Sweet-hearted songbird Laura Jane Vincent and teenaged-rapper TK Free are two Triad artists following in their father’s musical footsteps while blazing their own trail of tunes along the way.
Fourteen-year-old TK Free credits her father, Nas Freeman (aka Nas-T), for her adlibs, work ethic, and stage presence. “Being around all his friends that do music has made it easier to pick up and learn new songs,” she explained, noting the perks of growing up with a musical dad.
The rising ninth-grader has been rapping steadily for the past five years and started writing songs around 2018. She released her first record, “TK’s World,” in April.
With his daughter dropping albums before she even hits high school, Nas-T is a proud papa. “TK’s a reader, so converting her feelings to music and hearing how it comes out is always shocking,” he said of watching her talent develop. “I know grown folks who don’t possess her level of content.”
Nas-T himself began playing music as a kid, starting with drums as a preschooler and becoming a rapper by his teens. “It’s stuck with me through the years,” Nas-T noted. His latest albums, the “Redemption of Life” EP (2016) and “B Free” (2019,) are arguably more adult-oriented and feature his experience working with producers like C. Boogs, Superior Tek, Magiconthebeats, ShowdownBeats, D.R.U.G.S Beats, Grim & Tre Magic; and artists including Drox Czen, IllPo, Shad Rack, Bionik, Tre Magic, Ed E. Ruger, and Cy Extra Money.
“Our music will always be different,” Nas-T said of the contrast in his daughter’s work. “She’s growing up in a different era, and while our thought processes are different, we’re similar in that we both stay true to ourselves.” Free agreed, dropping the lyric “pops said don’t be one of the fakes” on the track, “Told You,” on which Nas-T is featured.
Turning to inspirative artists, they both enjoy the lyrical work of J. Cole; and find their greatest influence in each other. “She thinks she’s better than me,” Nas-T noted, “which pushes me to grind harder.” He also credits Free for keeping him connected. “As I’m getting older, she helps me understand how the youth thinks, which allows me to make songs for everyone—not just my era.”
While Free acknowledged her father’s inspiration for the better, she’s also a teenager. “My dad is very annoying,” she said, reflecting on their time in the studio, “and he has too much energy.”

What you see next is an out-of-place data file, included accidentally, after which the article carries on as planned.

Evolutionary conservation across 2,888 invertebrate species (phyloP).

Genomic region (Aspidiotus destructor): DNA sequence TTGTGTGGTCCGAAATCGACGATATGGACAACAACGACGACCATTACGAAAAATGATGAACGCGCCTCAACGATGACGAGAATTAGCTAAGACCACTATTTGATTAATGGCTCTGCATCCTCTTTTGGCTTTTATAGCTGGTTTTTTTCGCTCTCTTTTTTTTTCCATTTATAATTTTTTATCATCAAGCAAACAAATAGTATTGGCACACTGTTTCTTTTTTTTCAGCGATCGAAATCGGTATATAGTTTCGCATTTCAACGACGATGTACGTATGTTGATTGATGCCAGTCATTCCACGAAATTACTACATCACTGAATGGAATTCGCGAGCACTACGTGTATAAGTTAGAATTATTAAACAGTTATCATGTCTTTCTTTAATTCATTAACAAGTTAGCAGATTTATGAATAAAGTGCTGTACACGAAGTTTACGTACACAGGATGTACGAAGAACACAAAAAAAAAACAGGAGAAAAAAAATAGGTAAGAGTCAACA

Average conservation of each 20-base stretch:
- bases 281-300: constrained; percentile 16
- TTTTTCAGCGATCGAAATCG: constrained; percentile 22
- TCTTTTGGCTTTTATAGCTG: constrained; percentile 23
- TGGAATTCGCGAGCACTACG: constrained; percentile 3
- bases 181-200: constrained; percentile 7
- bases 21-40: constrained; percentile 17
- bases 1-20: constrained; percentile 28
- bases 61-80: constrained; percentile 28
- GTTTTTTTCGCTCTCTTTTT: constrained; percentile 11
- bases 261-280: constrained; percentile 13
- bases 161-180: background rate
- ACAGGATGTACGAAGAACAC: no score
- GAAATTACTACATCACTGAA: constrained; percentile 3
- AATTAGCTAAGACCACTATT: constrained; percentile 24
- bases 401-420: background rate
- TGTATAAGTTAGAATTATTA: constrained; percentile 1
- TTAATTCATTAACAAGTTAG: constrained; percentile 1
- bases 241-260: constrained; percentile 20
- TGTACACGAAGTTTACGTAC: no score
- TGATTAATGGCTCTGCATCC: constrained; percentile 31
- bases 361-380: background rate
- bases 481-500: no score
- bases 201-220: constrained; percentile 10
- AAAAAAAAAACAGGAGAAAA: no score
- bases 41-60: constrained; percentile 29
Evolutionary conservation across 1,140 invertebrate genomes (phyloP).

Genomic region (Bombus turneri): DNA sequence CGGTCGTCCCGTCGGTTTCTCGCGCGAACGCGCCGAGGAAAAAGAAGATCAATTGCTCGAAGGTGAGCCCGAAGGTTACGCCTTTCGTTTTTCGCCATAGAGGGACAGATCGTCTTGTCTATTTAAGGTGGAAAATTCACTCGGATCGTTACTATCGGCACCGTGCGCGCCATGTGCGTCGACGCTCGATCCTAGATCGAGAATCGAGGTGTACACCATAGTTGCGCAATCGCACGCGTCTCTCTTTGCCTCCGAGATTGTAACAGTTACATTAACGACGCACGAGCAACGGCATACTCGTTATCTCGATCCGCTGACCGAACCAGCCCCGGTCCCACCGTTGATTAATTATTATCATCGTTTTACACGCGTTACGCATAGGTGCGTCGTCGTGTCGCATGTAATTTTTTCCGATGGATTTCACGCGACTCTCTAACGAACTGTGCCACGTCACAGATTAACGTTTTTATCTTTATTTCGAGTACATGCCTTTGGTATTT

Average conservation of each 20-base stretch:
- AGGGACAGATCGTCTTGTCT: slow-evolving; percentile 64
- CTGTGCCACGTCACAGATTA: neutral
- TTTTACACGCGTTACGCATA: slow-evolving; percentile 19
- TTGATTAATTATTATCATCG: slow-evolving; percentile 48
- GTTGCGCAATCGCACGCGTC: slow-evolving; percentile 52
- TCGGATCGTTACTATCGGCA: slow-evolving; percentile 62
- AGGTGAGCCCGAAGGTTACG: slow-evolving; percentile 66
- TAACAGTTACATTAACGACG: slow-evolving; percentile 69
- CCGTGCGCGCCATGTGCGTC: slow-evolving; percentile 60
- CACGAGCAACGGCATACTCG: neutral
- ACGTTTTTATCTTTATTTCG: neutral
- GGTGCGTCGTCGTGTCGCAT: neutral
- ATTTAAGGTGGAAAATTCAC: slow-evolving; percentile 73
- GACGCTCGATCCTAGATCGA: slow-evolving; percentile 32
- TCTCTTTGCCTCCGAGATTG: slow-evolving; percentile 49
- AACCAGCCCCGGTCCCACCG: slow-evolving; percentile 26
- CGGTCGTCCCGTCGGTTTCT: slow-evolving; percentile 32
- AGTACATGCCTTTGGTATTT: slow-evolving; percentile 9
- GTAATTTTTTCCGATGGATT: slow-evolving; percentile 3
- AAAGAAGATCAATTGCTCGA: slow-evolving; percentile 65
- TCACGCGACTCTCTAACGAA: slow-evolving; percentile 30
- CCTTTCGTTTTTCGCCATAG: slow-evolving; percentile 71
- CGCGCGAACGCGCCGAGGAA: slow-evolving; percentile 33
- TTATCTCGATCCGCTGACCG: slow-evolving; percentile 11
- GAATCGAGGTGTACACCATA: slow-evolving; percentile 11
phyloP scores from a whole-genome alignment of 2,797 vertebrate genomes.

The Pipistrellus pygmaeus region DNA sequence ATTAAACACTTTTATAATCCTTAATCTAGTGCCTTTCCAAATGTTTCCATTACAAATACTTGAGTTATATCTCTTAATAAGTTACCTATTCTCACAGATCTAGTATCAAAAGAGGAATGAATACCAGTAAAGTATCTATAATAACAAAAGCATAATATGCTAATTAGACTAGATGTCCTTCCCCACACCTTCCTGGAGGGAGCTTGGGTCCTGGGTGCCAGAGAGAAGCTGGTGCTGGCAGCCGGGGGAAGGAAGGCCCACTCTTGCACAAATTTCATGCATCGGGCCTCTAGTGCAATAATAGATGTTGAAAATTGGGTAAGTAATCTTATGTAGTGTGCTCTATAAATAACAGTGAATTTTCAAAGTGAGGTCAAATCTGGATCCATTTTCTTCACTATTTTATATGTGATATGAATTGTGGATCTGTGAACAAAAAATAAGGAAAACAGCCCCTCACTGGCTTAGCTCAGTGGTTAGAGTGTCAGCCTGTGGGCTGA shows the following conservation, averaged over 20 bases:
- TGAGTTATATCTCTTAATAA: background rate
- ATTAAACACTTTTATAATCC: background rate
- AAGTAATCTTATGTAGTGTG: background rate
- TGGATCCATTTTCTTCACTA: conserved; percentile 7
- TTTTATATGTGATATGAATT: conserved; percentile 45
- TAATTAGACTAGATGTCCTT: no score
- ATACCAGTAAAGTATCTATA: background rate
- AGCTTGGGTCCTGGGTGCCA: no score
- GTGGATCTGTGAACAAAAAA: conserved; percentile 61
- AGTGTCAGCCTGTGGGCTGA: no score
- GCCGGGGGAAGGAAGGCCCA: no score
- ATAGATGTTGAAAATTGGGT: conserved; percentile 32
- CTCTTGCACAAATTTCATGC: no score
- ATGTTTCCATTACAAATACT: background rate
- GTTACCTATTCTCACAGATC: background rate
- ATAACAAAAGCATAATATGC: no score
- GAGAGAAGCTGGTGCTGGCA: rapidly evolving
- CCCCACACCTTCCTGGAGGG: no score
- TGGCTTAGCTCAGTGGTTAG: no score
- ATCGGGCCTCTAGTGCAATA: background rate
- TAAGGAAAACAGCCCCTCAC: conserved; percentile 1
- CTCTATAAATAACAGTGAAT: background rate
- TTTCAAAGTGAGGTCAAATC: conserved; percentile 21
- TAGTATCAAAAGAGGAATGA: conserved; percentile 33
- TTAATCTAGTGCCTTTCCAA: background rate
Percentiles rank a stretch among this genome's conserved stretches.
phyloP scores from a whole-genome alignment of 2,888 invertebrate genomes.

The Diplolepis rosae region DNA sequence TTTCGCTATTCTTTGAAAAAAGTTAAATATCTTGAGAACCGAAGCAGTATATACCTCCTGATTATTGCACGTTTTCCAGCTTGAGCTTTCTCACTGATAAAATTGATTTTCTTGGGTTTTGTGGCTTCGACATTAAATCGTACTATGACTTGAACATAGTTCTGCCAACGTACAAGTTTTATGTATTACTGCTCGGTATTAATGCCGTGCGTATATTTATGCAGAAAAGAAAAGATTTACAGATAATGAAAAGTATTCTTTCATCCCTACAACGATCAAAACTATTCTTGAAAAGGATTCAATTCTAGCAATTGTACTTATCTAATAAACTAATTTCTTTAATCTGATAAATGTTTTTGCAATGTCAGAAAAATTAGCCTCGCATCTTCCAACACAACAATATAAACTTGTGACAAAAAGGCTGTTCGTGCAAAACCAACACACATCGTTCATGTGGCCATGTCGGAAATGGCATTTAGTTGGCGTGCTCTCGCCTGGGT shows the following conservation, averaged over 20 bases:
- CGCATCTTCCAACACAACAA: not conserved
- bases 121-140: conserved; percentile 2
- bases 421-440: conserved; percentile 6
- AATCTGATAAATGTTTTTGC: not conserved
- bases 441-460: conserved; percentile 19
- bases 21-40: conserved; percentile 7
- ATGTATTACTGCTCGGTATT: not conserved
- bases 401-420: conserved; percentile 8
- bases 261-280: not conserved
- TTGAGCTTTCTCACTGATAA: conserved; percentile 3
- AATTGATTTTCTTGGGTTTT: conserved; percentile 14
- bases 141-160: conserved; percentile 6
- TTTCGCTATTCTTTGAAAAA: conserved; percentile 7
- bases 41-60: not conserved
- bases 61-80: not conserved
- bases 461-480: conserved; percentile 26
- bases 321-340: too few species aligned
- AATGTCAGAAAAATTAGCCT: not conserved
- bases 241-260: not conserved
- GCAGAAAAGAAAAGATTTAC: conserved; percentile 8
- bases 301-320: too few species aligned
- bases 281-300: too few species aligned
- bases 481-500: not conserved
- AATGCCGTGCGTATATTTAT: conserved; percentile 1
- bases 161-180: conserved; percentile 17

Accordingly, “TK’s World” opens with an appropriately teenaged track expressing frustrations with siblings and burgeoning independence, along with preferences for hoodies, Nintendo, and choice snacks like BBQ chips and Mountain Dew.
It’s an overall family-friendly endeavor, featuring the perspective from a girl growing up (with a noted love of candy) who’s looking forward to her future on “Choosen,” looking back on brain-freezes and bike-rides in “Havin Fun” and looking around at the pitfalls of a pandemic childhood in “Come Thru.”
As for Father’s Day itself, the pair looks forward to watching the AAU Basketball tournament, with a possible cookout. Even as they share a love of music, the Freemans put family first. “We don’t really talk much about our own music,” Nas-T said. “We try to keep these times about family.”
Family time for Laura Jane Vincent is a bit different. “I’m sure we drive the rest of our family a little crazy with all the ‘shop talk’ at dinners and holiday tables,” she said of the conversations shared with her stepfather, songwriter and guitarist, Al Simmons. “We constantly share ideas, jokes, dreams, and plans when we’re together. “
An active solo artist (and member of the folk trio, Berryfield,) Simmons spent the 1970s and 80s in the southern rock band Rockinhorse before joining Vincent’s family.
“My mom started dating Al when I was about 13, and I liked him immediately,” Vincent explained of their introduction. “He seemed genuine and unique—and he was very funny. Plus, there weren’t any other musicians in my family, so I was excited to find out he played guitar—I finally had someone I could talk to about my biggest obsession.”
As they grew closer, Vincent learned of Simmons’ background as a professional musician. “I just started asking all the questions about the industry and performing and playing,” she said. Twenty years later, she remains grateful for the insight that’s proven a cornerstone in her career.
“I learned a lot as a teenager attending gigs with Al,” she explained. “It not only gave me a front-row seat to watch him and his friends perform so well together, but I also learned about the sound equipment, setting up a stage, merchandise, band etiquette, booking shows, and getting paid.”
Beyond nuts-and-bolts around gigging, Simmons also fostered Vincent’s passion for songwriting. “Al showed me an entire universe of singer-songwriters that I never knew existed,” she said. “He encouraged me about my own art in a way that my family couldn’t—his opinion came from the perspective of an experienced musician. That approval made me feel like I could really do something with music as a career.”
As the pair bonded over poetry and folk music, particularly that of Bob Dylan, Vincent was introduced to Simmons’ fold of notable musicians—a circle in which she’s grown into on her own right. They share friendships and influences with artists like Mike Gaffney, a revered songwriter whose passing they recently honored on-stage, together, during a tribute at Doodad Farm.
These days, as a seasoned musician herself, Vincent values the input they’re able to share. “I think we both value and seek the approval of each other in a real positive way,” she said. Their next shared appearance will be billed as “Laura Jane Vincent with Al Simmons” at STARworks Cafe and Taproom on July 17.